Monday, August 9, 2010

10 Pentecost, Year C, August 1, 2010

Hosea 11:1-11; Psalm 107:1-9, 43; Colossians 3:1-11, Luke 12:13-21
Rich Toward God, preached by Rev. Peter Courtney

A young man asked a rich old man how he made his money.The old guy fingered his Armani vest and said, “Well, son, it was 1932 in the depth of the Great Depression. I was down to my last nickel.“I invested that nickel in an apple. I spent the entire day polishing the apple and, at the end of the day, I sold the apple for 10 cents.“The next morning, I invested those 10 cents in two apples. I spent the entire day polishing them and sold them at 5:00 p.m. for 20 cents. I continued this system for a month, by the end of which I’d accumulated a fortune of $1.37.”“And that’s how you built an empire?” the boy asked.“Heavens, no!” the man replied. “Then my wife’s father died and left us two million dollars.”

Ah, the great preacher, Quoheleth speaketh to us today: All is vanity. Everything is a waste. Life is hard and then we die.

At one level it is true, isn’t it? We really can’t take it with us! We leave it to ungrateful heirs who should have gone to school and gotten a job or the government gets it or ex-spouses. Later on the only people who care about what we got are those who got it from us.

Still, we all know that nice stuff is, well, nice.

Several years ago a parish church building I worked in got hit by a major lightning bolt. I guess it was major. When 50,000 volts hits your building it knocks a huge chunk of granite off the tower and fried everything it within reach. I don’t know if God is in charge of lightning bolts, but I’m sure no one else is. All our cool electronics was pretty useless in the face of the power of well, an act of God.

Ecclesiastes and the Gospel of Luke refer to vanity this week. This is not the Snow White kind of vanity where the queen has a special mirror which lies to her about who is the most beautiful in the kingdom. I got caught looking in a mirror once by my prep school trained college roommate. He was expert at deflation. He simply said to me: “I caught you looking in the mirror. Did you get any better looking?”
No, biblical vanity is supposing that God thinks our stuff, our looks, our possessions are as important as we think they are.

Our spiritual task is to erect a greed guard. Our vanity is usually greed. There are lots of different ways to be greedy, even including being covetous of someone else’s relationship with God.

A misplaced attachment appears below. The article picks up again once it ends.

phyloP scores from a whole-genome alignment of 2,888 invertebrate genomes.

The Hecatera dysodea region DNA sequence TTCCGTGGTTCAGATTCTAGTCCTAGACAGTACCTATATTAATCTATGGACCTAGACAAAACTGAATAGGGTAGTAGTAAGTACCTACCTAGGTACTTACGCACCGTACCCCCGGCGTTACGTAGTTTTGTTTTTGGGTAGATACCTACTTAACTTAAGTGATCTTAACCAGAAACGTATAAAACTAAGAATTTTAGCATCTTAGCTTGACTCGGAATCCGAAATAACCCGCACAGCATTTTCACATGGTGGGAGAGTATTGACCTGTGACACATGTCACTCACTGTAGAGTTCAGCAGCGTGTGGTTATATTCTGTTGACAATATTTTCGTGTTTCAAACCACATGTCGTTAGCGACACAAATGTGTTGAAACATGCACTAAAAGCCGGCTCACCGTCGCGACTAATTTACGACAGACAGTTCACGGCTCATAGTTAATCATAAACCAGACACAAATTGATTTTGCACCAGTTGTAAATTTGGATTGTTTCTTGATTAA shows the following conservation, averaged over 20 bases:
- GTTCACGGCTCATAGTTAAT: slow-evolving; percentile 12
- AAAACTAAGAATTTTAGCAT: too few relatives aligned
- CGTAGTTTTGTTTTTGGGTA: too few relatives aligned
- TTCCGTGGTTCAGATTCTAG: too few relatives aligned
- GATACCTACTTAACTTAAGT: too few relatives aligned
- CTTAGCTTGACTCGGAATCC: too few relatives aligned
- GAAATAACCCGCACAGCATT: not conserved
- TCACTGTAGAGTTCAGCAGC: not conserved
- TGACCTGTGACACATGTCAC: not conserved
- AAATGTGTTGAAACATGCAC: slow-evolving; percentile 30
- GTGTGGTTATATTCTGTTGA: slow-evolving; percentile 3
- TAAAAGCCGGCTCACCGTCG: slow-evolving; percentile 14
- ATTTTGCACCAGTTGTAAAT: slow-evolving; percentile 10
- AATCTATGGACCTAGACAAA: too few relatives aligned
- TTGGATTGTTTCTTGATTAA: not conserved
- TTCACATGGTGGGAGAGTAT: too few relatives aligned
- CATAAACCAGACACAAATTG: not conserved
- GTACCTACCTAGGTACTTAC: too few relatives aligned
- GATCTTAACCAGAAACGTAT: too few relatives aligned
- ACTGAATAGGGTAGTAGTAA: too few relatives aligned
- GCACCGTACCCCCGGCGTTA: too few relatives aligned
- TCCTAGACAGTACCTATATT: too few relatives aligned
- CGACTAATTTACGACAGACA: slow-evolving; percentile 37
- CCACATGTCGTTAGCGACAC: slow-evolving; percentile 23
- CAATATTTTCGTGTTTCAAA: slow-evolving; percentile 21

Jesus said, “One’s life does not consist in the abundance of possessions” (12:15). Here, Jesus invites us, not to avoid a life of success, but to choose a life of significance — a life which is balanced and meaningful. There are three questions which can help us balance ourselves.1. How do you spend your time?2. How do you spend your money?3. How do you make your decisions?Tolstoy’s short story, “How Much Land Does a Man Need?” seems close to the mark. A Russian peasant was told that he could have all the land he could walk around in the time between sunup and sundown. At sunup the peasant began walking as fast as he could. By mid-morning he was disappointed at his progress so he increased his pace and didn’t even stop for lunch. Even in the afternoon heat he hurried yet more as the promise of great landowning stretched out before his fevered vision. Late in the afternoon he was soaked with sweat from head to toe. He was exhausted. He had walked around a huge section, but still he yearned for more. So, he began to run. Breathlessly he pushed himself beyond what he though anyone could endure. His heart pounded, his eyes blurred--sundown was only a few minutes and his goal still wafted in the distance. Faster and faster he raced. Just as he returned to the first corner stake he fell to the ground dead. Vanity, all is vanity.Jesus’ comment to the rich man, to the peasant, was “So it is with those who store up treasures for themselves but are not rich toward God” (12:21).We can be rich toward God, but never on the cheap.

The ultimate vanity story is one about the settlement of price-fixing charges against cosmetics manufacturers and retailers. The lawyers got $24 million, and each customer got a free cosmetic. (San Francisco Chronicle, July 19, 2003) Now that is vanity! Who is looking good now?

And then there was William Hogarth who was hired to do a painting that would be called “The Destruction of Pharaoh’s Host in the Red Sea.” The guy who hired him to do the painting was a notorious cheapskate.
Hogarth went to work, and painted the entire canvas with red paint, stepped back and declared it was done.When the buyer came to claim his painting, he was astonished. “Where are the Israelites?”“They’ve all crossed over,” Hogarth replied.“Well, where are the Egyptians?”“They’ve all drowned,” came the response.

Vanity, all is vanity, quoth the preacher.

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